Penny Wise. Pound Poor.

Ashby Monk

This week the Boston Globe published an article shaming MassPRIM for paying a total of $267,000 in performance based bonuses. In other words, the 25 person team at MassPRIM was made to feel bad for accepting a little over 10 grand per person in annual performance compensation after the pension had its second best year ever. Seriously? In all honesty, I think articles like this one may actually do damage to our pension system’s long-term sustainability. Here you have a major newspaper calling on a $50 billion pension fund to pay its staff significantly below market levels. For some flavor, see this quote lifted from the article:

“For these highly paid individuals to have a payment scheme that gives them huge bonuses for their performance is totally outrageous. Obviously, they haven’t gone by Occupy Boston to see how people are feeling about how the rich are getting richer and the working families are struggling.’’

The author’s point is to say that Massachusetts’ pension fund employees make more money than other government employees, and paying them a bonus (despite the fund’s banner year) is totally unfair. What the author doesn’t mention is how much less the MassPRIM employees make than their peers in the private sector — i.e., how much they are actually giving up in terms of potential compensation to work for a mission-driven organization like MassPRIM. So, just for fun, I thought I’d actually follow through on this article’s logic and think about what would happen if MassPRIM started paying its employees even less than it already does (which is already a pittance compared to other pension funds in the US and Canada).

So let’s assume that all performance based compensation is cut and investment staff are paid well below $100,000 per year. Right away, it becomes extremely challenging for MassPRIM to hire talented investment professionals. Even the most mission-oriented individual would be hard pressed to work at MassPRIM when they could be making three or four times that much at another pension fund and possibly ten times that much in the private sector. So MassPRIM would quickly lose some of its most talented employees. As a result, the fund would not have the capability or even credibility to manage its assets in house (as many of its peers are doing to cut down on exorbitant fees paid to the private sector). Because of this, MassPRIM would be forced to rely on private sector asset managers almost entirely. So the question then is how much MassPRIM would end up paying these private sector asset managers in terms of annual bonuses. I can promise you that it’s more than $10k per person. In fact, in the private equity space, I’m sure some of the bonuses are 100 times that large. Is this preferable to paying in-house staff a competitive wage? No. No it’s not.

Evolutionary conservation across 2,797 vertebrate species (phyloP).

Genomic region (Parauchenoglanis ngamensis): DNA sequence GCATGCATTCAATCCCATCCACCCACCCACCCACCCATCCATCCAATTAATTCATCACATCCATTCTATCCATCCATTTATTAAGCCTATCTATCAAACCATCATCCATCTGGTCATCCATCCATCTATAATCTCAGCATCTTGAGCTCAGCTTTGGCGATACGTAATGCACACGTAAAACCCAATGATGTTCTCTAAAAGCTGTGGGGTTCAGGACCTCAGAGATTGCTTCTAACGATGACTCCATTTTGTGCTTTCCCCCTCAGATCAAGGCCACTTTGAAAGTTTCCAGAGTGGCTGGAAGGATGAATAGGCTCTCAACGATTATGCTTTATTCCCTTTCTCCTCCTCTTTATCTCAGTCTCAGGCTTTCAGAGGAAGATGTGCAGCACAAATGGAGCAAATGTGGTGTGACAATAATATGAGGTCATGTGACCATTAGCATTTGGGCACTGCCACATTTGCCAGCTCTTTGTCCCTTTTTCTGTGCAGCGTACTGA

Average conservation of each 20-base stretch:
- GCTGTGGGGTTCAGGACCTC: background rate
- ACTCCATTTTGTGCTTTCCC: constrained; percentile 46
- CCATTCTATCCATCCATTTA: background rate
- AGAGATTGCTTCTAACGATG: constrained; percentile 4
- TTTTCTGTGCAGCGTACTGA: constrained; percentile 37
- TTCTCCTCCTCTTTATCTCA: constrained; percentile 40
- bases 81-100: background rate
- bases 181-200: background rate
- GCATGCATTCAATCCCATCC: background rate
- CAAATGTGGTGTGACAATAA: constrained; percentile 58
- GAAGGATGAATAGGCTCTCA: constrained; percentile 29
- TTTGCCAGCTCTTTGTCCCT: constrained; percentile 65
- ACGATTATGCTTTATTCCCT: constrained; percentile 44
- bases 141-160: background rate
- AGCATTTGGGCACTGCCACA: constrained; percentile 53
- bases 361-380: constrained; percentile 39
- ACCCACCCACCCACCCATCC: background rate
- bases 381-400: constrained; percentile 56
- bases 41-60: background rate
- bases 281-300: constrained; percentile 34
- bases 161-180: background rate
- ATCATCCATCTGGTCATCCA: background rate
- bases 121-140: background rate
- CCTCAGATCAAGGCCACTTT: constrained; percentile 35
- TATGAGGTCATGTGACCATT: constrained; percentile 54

Anyway, I’m sorry for the rant. The author of this Boston Globe article undoubtedly has good intentions, but his argument will ultimately exacerbate the problems we see in finance today! (Rich getting richer etc.) As I see it, one of the big benefits of moving assets in-house is reducing costs and fees. But this really isn’t possible without a highly sophisticated in-house team of finance professionals. How are you going to hire these people without paying competitive salaries?

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This website is a project of Professor Gordon L. Clark and Dr. Ashby Monk of the School of Geography and the Environment at the University of Oxford. Their research on sovereign wealth funds is funded by the Leverhulme Trust and The Rotman International Centre for Pension Management.

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